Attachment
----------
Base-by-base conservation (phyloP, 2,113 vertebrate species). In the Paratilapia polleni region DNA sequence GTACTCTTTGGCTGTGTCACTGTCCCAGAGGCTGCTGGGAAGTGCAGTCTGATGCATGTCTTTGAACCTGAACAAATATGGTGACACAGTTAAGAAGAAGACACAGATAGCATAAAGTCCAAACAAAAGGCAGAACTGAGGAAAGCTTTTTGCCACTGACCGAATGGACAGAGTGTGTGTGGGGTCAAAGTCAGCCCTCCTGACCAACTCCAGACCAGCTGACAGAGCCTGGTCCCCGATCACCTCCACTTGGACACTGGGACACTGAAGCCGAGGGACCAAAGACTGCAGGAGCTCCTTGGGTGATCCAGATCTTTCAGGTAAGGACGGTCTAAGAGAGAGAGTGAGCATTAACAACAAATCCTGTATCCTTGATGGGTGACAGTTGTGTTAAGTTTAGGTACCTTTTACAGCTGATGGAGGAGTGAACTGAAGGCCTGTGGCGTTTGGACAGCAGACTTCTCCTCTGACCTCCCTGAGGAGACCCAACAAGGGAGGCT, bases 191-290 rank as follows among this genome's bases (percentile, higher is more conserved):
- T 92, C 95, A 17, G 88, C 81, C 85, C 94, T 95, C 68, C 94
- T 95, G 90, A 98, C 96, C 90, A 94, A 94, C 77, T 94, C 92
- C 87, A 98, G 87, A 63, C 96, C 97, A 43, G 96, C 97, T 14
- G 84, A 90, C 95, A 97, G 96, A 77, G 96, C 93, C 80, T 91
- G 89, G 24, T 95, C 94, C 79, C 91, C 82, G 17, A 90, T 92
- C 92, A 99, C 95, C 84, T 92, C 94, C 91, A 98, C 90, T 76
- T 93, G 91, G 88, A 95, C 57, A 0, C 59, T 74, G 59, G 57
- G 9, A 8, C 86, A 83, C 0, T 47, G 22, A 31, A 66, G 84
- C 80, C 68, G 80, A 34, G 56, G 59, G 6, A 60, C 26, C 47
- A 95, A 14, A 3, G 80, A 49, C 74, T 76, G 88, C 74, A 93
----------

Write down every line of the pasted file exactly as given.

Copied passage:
Base-by-base conservation (phyloP, 2,113 vertebrate species). In the Paratilapia polleni region DNA sequence GTACTCTTTGGCTGTGTCACTGTCCCAGAGGCTGCTGGGAAGTGCAGTCTGATGCATGTCTTTGAACCTGAACAAATATGGTGACACAGTTAAGAAGAAGACACAGATAGCATAAAGTCCAAACAAAAGGCAGAACTGAGGAAAGCTTTTTGCCACTGACCGAATGGACAGAGTGTGTGTGGGGTCAAAGTCAGCCCTCCTGACCAACTCCAGACCAGCTGACAGAGCCTGGTCCCCGATCACCTCCACTTGGACACTGGGACACTGAAGCCGAGGGACCAAAGACTGCAGGAGCTCCTTGGGTGATCCAGATCTTTCAGGTAAGGACGGTCTAAGAGAGAGAGTGAGCATTAACAACAAATCCTGTATCCTTGATGGGTGACAGTTGTGTTAAGTTTAGGTACCTTTTACAGCTGATGGAGGAGTGAACTGAAGGCCTGTGGCGTTTGGACAGCAGACTTCTCCTCTGACCTCCCTGAGGAGACCCAACAAGGGAGGCT, bases 191-290 rank as follows among this genome's bases (percentile, higher is more conserved):
- T 92, C 95, A 17, G 88, C 81, C 85, C 94, T 95, C 68, C 94
- T 95, G 90, A 98, C 96, C 90, A 94, A 94, C 77, T 94, C 92
- C 87, A 98, G 87, A 63, C 96, C 97, A 43, G 96, C 97, T 14
- G 84, A 90, C 95, A 97, G 96, A 77, G 96, C 93, C 80, T 91
- G 89, G 24, T 95, C 94, C 79, C 91, C 82, G 17, A 90, T 92
- C 92, A 99, C 95, C 84, T 92, C 94, C 91, A 98, C 90, T 76
- T 93, G 91, G 88, A 95, C 57, A 0, C 59, T 74, G 59, G 57
- G 9, A 8, C 86, A 83, C 0, T 47, G 22, A 31, A 66, G 84
- C 80, C 68, G 80, A 34, G 56, G 59, G 6, A 60, C 26, C 47
- A 95, A 14, A 3, G 80, A 49, C 74, T 76, G 88, C 74, A 93